Having a late period can be very distressing, especially if you are used to having regular periods or concerned about an unexpected pregnancy.
Worried about a late period, but know you’re not pregnant! Missed or late periods happen for many reasons other than pregnancy. Common causes can range from hormonal imbalances to serious medical conditions.
There are also two times in a woman’s life when it’s totally normal for her period to be irregular: when it first begins, and when menopause starts. As your body goes through the transition, your normal cycle can become irregular.
Most women who haven’t reached menopause usually have a period every 28 days. However, a healthy menstrual cycle can range from every 21 to 35 days. If your period doesn’t fall within these ranges, it could be because of one of the following reasons.
Stress can throw off your hormones, change your daily routine, and even affect the part of your brain responsible for regulating your period — your hypothalamus. Over time, stress can lead to illness or sudden weight gain or loss, all of which can impact your cycle.
If you think stress might be throwing off your period, try practicing relaxation techniques and making lifestyle changes. Adding more exercise to your regimen may help get you back on track.
2. Low body weight
Women with eating disorders, such as anorexia nervosa or bulimia, may experience missed periods. Weighing 10 percent below what’s considered a normal range for your height can change the way your body functions and stop ovulation. Getting treatment for your eating disorder and putting on weight in a healthy way can return your cycle to normal. Women who participate in extreme exercise such as long distance running/marathons may stop their periods as well.
Just as low body weight can cause hormonal changes, so can being overweight. Your doctor can recommend a diet and exercise plan that works for you if they determine that obesity is a factor in your late or missed periods.
4. Polycystic ovary syndrome (PCOS)
PCOS is a hormone imbalance that comes down to a lack of ovulationis one of the most common hormonal disorders among women of childbearing age.Though the symptoms vary between individual women, those who have PCOS tend to have abnormal hormone levels, which can cause small cysts to develop on the ovaries, acne, excess facial and body hair, male-pattern baldness, and obesity.
Irregular or even absent periods are also a common feature of this condition.
Women who suspect that they have PCOS should visit their doctor for an evaluation. If not properly treated, the absence of periods during childbearing years may cause endometrial cancer.
5. Birth control
Some types of birth control, particularly hormonal methods, can cause a woman to miss a period.Typically, hormonal birth control provides a form of estrogen combined with progesterone for a set amount of time, followed by several hormone-free days. The withdrawal of these hormones triggers a period.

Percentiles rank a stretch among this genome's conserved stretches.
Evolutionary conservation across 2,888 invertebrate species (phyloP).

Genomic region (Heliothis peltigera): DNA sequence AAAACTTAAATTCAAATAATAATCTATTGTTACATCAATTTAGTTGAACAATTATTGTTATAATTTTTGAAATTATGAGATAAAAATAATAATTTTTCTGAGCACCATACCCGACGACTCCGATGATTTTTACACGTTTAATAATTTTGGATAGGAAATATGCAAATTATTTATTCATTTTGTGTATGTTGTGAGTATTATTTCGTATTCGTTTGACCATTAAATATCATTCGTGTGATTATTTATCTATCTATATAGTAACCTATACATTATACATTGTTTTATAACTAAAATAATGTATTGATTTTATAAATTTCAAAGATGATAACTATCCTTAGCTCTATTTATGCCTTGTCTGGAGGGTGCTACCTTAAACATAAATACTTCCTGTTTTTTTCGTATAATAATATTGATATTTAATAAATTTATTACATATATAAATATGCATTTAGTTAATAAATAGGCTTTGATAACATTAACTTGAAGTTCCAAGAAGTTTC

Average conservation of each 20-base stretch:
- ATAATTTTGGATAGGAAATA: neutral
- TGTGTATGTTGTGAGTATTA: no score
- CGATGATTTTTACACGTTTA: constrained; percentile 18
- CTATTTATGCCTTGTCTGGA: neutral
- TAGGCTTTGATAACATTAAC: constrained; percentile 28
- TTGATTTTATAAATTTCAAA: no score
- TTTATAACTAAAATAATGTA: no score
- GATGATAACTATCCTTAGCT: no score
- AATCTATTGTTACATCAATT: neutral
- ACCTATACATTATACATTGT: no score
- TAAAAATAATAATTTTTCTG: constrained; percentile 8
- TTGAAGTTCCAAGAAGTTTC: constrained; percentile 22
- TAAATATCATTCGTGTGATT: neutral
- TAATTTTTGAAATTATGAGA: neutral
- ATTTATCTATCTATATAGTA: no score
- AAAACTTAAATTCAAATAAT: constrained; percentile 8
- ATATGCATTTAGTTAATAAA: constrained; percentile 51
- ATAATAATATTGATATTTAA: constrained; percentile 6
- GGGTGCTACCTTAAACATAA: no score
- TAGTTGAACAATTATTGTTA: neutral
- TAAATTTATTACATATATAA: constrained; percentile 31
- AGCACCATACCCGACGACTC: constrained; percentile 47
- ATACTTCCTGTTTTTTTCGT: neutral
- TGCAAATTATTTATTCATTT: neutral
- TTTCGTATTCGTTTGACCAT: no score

Sometimes, these hormones keep the lining of the uterus so thin that there is not enough of the lining to cause a period. This applies to all forms of hormonal birth control, including pills, patches, shots, implants, and rings.
In most cases, this is not harmful, but women should speak to a doctor with any concerns about their birth control method.
6. Chronic diseases
Chronic diseases such as diabetes and celiac disease also can affect your menstrual cycle. Changes in blood sugar are linked to hormonal changes, so even though it’s rare, poorly controlled diabetes could cause your period to be irregular.
Celiac disease causes inflammation that can lead to damage in your small intestine, which may prevent your body from absorbing key nutrients. This can cause late or missed periods.
7. Early peri-menopause
Most women begin menopause between ages 45 to 55. Women who develop symptoms around age 40 or earlier are considered to have early peri-menopause. This means your egg supply is winding down, and the result will be missed periods and eventually the end of menstruation.
Irregular estrogen levels can alter a woman’s menstrual cycle, making it common for women in perimenopause to experience irregular or missed periods. Once a woman has gone a full year without a period, she is said to have gone through menopause.
8. Thyroid issues
An overactive or underactive thyroid gland could also be the cause of late or missed periods. The thyroid gland, located in your neck, regulates your metabolism. It also interacts with many other systems in your body to keep things running smoothly The thyroid regulates your body’s metabolism, so hormone levels can be affected as well.
Thyroid issues can usually be treated with medication. After treatment, your period will likely return to normal.
When to see your doctor
If you are concerned about missed periods, it can be helpful to keep a written record of your periods, including the start and end dates, and a list of any other associated symptoms.
If your doctor has a written record to refer to, they can make a diagnosis more quickly. Using a simple calendar can work, but there are also apps available for smartphones.
Having regular check-ups with a gynecologist or women’s health specialist can help address many questions about menstrual cycles. Sometimes, a late period is an isolated occurrence and is not a cause for concern.
However, certain symptoms may require medical attention. They include:
- missing several periods in a row
- a positive pregnancy test
- having symptoms of PCOS, as described above
- having gained or lost a lot of weight
- feeling overly stressed
If you have the following symptoms, contact a doctor right away:
- unusually heavy bleeding
- severe pain
- nausea and vomiting
- bleeding that lasts longer than seven days
- bleeding after you’ve already entered menopause and had no periods for a year
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